Michel Houellebecq: French Novelist for Our Times

By Karwowski, Michael | Contemporary Review, July 2003 | Go to article overview
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Michel Houellebecq: French Novelist for Our Times


Karwowski, Michael, Contemporary Review


THE controversial French writer Michel Houellebecq has probably initiated more acres of newsprint than any other writer, living or dead. In the process, he has been hailed as a prescient genius and dismissed as a rabid extremist, but almost always recognised as a novelist of great power and originality.

The last of his three novels, Platform, published shortly before al-Qaeda's attack on the Twin Towers of the World Trade Center on 11 September 2001, predicted that 'never, for as long as Islam exists, will peace reign in the world'. The novel features an attack by Islamic fundamentalists on a tourist resort in the Far East which reads uncannily like a prediction of the Bali bombing a year later in which more than 200 people died.

In an interview with the influential French literary magazine Lire to promote Platform, Houellebecq did not disagree when the interviewer spoke of his hatred for Islam: 'Yes, yes, you can speak of hatred... Islam is a dangerous religion'.

The upshot was that the very week of 9/11, Houellebecq's face appeared on the front page of the Moroccan daily newspaper Liberation over the caption: 'This man hates you'. Death threats were made against both him and his publisher before, a year later, four leading Muslim bodies took him to court accused of racial discrimination and inciting religious hatred.

Houellebecq (pronounced Well-beck) defended himself on the grounds of freedom of expression: 'I've never shown the slightest hatred for Muslims', he told the Palais de Justice in what the French media termed 1 'Affair Houellebecq, 'but I still have the greatest contempt for Islam. One cannot say that when one expresses an opinion against Islam, that amounts to an attack against the Muslim community.

Salman Rushdie, himself a novelist whose work has attracted the hostile attentions of Muslims, defended Houellebecq in print, arguing that it was his accusers rather than the French writer who were more likely to increase antagonism towards Muslims in the West. 'Platform is a good novel and Houellebecq a fine writer who writes for serious reasons', he wrote, 'and neither he nor his book deserves to be tarred and feathered'. In the event, Houellebecq was acquitted by the court, a decision hailed by the French media as a major victory against censorship.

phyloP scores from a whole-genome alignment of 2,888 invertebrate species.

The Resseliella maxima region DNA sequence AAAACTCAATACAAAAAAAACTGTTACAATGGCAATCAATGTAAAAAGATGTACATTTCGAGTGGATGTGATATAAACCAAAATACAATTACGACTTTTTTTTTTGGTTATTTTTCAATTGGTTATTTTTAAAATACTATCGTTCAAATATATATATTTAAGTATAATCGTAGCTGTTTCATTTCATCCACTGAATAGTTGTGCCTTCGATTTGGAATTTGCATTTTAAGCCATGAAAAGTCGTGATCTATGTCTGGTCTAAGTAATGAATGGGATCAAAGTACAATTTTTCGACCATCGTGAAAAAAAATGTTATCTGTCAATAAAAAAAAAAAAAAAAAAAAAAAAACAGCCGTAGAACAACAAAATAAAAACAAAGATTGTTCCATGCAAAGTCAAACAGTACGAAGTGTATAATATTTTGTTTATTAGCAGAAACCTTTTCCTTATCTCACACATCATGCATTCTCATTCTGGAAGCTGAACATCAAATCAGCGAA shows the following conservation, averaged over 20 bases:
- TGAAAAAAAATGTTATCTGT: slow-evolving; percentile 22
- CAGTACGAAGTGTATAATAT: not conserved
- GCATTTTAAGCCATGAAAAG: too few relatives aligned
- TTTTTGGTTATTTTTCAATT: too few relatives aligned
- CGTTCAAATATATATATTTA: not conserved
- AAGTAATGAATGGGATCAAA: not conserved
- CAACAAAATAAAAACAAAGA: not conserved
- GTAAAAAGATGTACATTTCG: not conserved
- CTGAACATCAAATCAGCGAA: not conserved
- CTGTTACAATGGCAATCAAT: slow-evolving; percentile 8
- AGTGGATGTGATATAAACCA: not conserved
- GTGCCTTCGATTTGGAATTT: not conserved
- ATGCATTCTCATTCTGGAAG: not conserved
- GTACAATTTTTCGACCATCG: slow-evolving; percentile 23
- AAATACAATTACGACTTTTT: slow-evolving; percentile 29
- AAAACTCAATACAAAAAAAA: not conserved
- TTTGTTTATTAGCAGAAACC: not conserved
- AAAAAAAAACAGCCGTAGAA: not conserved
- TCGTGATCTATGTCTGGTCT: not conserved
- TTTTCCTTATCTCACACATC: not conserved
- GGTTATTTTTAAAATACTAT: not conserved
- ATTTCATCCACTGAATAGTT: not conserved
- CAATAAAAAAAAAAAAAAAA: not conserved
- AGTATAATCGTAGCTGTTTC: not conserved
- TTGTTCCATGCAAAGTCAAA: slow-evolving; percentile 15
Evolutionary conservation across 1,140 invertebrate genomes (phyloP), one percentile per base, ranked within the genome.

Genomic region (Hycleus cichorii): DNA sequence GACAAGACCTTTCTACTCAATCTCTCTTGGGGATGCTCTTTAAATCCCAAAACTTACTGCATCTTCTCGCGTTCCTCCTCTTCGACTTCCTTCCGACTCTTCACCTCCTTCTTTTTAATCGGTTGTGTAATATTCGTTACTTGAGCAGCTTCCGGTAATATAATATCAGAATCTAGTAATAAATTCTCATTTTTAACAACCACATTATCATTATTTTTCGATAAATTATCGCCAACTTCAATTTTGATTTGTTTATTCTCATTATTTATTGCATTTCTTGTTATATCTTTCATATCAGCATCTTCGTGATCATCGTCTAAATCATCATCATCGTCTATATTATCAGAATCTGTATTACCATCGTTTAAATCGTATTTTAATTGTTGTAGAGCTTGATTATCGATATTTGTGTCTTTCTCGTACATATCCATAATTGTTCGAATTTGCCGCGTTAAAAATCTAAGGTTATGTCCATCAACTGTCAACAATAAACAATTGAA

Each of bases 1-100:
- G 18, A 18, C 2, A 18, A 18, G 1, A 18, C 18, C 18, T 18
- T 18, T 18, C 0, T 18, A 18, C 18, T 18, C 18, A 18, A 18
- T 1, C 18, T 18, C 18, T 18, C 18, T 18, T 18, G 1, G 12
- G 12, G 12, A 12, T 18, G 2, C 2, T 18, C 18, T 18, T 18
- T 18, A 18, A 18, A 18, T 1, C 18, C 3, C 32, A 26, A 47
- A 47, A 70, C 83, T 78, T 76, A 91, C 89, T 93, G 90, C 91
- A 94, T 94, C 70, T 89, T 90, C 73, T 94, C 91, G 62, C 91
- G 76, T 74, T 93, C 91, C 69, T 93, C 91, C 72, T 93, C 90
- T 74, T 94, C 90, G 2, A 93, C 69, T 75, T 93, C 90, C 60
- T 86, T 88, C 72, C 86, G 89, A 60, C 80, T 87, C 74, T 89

L'Affair Houellebecq did not represent the first occasion that this enfant terrible of French -- or European -- literature found himself in the eye of a media storm for his uncanny prescience. His previous novel, Atomised (1998), appeared to condone cloning as a means of dealing with mankind's perennial competitiveness and aggression. This was years before the final deciphering of the Human Genome raised the possibility of interfering with human genes to produce healthier human beings.

Atomised was a world-wide best-seller and hailed as the great end-of-millennium novel. The English writer Julian Barnes memorably praised it as 'a novel which hunts big game while others settle for shooting rabbit'. Debated on the front page of the leading French newspaper Le Monde, it was denounced by the Catholic press, and bitterly divided the jury of the Prix Goncourt, France's top literary prize, who gave the award to someone else.

Houellebecq's first novel, Whatever (1994), was hardly less controversial. The book amounted to an extended attack on the liberal values of the 1 960s which ushered in the sexual revolution. Far from liberating humanity, Houellebecq argued, these were condemning it to a profound solitude. 'Love can only blossom under certain mental conditions, rarely conjoined, and totally opposed to the freedom of morals which characterises the modem era', he wrote. The outcome of the 'Peace and Love' of the '60s was that: 'No civilisation, no epoch has been capable of developing such a quantity of bitterness in its subjects'.

The rising tide of divorce in the West, the increasing numbers of people who live alone, and the explosion of agency dating, now even involving the more traditional Asian communities, would seem to lend credence to this view.

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